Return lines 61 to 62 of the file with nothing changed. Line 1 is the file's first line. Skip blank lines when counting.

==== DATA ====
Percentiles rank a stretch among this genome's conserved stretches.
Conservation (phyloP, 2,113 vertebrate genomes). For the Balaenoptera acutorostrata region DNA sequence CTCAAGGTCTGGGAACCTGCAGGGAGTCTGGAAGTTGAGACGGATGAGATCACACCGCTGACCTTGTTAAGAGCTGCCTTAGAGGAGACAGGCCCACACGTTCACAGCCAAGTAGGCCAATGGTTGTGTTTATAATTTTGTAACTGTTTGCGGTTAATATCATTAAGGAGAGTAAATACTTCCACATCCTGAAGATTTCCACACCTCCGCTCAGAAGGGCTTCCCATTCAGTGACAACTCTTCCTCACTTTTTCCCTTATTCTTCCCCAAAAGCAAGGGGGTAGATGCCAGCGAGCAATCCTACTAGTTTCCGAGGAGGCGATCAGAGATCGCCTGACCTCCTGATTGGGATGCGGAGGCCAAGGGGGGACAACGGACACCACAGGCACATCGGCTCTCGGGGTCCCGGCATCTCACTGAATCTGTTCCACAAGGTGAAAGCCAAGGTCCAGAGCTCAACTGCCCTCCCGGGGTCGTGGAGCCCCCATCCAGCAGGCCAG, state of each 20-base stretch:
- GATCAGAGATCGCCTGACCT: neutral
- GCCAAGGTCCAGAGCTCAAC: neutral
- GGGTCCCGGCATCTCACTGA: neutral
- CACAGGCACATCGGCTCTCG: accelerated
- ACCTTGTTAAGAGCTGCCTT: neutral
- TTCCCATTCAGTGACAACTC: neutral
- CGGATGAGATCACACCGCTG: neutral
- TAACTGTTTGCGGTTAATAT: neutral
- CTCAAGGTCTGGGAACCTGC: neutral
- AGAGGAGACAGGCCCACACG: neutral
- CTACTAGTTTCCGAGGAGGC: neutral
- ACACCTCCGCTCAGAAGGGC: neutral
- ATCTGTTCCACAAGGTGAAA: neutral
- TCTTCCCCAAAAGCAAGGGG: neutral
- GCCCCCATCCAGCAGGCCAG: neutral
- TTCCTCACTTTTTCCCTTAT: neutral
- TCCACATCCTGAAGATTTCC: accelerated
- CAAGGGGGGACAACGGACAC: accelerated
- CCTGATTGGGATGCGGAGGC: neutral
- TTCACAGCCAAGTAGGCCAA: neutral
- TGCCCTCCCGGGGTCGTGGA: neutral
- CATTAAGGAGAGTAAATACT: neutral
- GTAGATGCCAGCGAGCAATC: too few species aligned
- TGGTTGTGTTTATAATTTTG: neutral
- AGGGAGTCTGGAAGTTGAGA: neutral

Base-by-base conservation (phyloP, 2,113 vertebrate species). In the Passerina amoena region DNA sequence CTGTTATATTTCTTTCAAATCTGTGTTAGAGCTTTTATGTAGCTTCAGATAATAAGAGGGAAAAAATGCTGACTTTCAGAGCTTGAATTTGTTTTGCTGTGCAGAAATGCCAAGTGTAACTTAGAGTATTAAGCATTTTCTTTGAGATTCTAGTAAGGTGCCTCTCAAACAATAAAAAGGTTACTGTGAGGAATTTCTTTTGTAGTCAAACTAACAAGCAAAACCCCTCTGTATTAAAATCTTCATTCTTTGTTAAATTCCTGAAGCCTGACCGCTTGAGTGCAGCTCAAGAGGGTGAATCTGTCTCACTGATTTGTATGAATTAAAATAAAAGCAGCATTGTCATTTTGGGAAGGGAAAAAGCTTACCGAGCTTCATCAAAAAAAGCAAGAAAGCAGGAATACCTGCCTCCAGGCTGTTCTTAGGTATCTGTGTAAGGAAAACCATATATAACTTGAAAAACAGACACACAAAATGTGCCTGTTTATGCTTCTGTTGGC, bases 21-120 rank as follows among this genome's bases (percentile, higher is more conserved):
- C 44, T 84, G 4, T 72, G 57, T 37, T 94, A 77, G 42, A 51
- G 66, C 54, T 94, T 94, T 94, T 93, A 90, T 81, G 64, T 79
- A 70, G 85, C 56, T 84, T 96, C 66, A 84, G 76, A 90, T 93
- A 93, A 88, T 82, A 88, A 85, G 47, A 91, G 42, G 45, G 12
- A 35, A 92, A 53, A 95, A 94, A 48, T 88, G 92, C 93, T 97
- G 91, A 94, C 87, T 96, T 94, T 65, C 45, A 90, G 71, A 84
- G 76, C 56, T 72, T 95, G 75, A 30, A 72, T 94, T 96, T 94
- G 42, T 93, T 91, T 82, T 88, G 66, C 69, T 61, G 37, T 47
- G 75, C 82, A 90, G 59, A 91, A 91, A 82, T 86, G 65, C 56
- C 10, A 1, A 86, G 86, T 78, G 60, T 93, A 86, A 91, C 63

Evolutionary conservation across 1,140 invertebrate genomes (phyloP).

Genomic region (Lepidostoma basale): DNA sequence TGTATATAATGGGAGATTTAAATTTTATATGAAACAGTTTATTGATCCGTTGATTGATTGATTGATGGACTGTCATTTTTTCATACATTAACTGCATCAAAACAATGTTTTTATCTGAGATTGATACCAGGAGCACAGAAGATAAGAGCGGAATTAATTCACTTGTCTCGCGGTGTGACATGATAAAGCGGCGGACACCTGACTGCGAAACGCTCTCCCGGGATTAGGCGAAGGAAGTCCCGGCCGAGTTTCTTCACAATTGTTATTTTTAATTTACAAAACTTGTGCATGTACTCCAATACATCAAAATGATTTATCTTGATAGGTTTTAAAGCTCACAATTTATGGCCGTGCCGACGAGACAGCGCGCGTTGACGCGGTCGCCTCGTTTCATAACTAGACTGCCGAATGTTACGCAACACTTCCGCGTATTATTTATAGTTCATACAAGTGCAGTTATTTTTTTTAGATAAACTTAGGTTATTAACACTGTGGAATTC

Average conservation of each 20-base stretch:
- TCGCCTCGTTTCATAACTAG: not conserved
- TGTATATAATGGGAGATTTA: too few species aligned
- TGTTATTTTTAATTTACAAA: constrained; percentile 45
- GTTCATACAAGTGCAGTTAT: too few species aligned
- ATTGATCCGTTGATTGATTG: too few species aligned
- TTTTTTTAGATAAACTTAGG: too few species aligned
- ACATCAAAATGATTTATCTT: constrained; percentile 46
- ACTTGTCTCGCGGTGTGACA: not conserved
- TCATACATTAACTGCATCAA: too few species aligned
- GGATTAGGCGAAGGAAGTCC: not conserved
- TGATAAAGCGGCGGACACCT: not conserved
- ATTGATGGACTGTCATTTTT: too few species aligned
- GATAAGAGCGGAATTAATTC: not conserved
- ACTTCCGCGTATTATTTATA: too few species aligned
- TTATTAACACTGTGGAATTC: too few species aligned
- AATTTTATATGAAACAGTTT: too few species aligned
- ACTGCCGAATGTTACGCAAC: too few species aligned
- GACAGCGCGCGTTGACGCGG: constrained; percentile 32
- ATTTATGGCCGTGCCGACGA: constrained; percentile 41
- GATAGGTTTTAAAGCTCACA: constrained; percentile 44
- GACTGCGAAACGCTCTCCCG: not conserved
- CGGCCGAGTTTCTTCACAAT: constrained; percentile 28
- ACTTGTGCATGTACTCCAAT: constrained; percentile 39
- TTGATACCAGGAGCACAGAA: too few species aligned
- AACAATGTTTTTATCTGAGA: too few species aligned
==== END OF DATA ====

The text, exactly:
- GATAGGTTTTAAAGCTCACA: constrained; percentile 44
- GACTGCGAAACGCTCTCCCG: not conserved